To digress, but perhaps it will help all the other questioning a tad. If C02 ever leaked from the deep ice cores during the last 800,000 years, the carbon dioxide levels we infer from the Vostok and Dome Concordia deep ice cores, for the interglacial peaks will probably seriously under-read. If so, this may be a perfectly normal interglacial peak. As those and the glacials come and go in delayed lockstep with changes in the vertical component of the magnetic moment of the Earth, for the last 800,000 years at least also, our and our cows efforts may be trivial. The oceans may be chemically buffering all of our carbon emissions without even noticing the effort. Last, the unexpected sea level rise this past 40 years has a bit to do with 50 million centrifugal pumps dropping the aquifers – the volumes match very well.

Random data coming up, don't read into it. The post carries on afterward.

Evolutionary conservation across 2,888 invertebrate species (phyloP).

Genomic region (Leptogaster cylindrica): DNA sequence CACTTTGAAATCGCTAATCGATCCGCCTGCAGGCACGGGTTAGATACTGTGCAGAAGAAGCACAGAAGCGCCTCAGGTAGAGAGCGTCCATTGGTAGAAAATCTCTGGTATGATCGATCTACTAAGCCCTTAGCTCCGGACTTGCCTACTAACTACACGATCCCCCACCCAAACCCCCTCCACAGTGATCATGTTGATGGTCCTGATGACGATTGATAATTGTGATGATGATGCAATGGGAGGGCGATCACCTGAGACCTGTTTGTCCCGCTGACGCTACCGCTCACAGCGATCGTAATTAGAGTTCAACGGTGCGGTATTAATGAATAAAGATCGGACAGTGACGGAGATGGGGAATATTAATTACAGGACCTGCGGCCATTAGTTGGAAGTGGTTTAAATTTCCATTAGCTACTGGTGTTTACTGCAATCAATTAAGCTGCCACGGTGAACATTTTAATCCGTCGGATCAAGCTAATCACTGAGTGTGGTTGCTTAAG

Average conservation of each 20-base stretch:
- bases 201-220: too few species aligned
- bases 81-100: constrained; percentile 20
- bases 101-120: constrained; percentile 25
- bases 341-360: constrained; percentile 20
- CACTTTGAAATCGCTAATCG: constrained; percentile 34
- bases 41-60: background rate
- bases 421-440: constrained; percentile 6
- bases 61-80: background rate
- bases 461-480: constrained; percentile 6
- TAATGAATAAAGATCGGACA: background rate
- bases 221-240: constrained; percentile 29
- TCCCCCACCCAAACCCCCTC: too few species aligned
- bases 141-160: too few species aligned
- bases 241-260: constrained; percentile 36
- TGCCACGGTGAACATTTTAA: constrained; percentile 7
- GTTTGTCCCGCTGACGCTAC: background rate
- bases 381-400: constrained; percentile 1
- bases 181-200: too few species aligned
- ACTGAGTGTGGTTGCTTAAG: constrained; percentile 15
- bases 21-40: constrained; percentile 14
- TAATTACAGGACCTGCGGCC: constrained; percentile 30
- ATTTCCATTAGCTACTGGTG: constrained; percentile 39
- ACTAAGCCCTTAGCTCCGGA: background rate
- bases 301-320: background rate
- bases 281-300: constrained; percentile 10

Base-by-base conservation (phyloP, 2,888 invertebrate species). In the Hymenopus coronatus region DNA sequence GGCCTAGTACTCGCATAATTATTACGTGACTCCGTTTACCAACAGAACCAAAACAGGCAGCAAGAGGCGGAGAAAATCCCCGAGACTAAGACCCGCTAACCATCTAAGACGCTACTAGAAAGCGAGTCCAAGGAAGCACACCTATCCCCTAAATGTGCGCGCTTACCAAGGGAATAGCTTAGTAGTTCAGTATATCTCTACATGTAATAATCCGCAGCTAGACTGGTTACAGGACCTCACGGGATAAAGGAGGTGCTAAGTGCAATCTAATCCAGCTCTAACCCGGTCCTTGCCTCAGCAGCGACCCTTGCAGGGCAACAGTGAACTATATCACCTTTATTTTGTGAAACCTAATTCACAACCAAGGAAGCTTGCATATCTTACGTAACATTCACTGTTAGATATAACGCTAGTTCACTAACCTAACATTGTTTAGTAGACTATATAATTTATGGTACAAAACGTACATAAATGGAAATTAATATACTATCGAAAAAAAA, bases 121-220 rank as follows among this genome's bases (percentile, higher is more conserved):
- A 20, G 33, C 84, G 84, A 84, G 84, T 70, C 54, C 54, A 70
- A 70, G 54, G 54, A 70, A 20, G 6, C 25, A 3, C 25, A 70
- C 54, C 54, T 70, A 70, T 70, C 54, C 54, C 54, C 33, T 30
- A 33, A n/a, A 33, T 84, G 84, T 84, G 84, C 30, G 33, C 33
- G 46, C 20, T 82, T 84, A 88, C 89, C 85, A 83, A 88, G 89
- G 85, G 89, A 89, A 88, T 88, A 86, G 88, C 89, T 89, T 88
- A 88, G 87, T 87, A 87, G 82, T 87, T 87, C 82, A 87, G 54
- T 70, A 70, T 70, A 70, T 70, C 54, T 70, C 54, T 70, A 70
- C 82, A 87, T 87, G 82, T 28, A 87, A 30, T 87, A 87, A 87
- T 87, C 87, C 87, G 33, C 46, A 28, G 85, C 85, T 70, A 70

We are about to trash a good chunk of the human economy on the tentative interpretations about long past trace gas levelss, from just two experimental drillholes. Here come the thin air burial societies, aka the trace gas sequestration folk. We sure are a curious monkey.

    If that lot turns out to be true, you read it here first. I hope. No reason to waste fossil fuels though, or not to clean up the emmisions. Fresh air is fine stuff, the good folk of industrial China should have their fair share too. But our real problems may be more in the tree and fish and groundwater loss departments.

    Hooroo. Don’t get too gloomy, all. It might stop the sunlight penetrating.

    Peter Ravenscroft
    Closeburn, Queensland, Oz. p.s.ravenscroft@gmail.com. If you would like to get back, you are welcome, whatever the viewpoint. There is detail on the above.

  • TDK

    Forgive my poor memory but during the 1970s “global cooling” scare, I recall reading an article suggesting that coal dust be spread over the polar regions to warm up the poles and hence the freezing planet.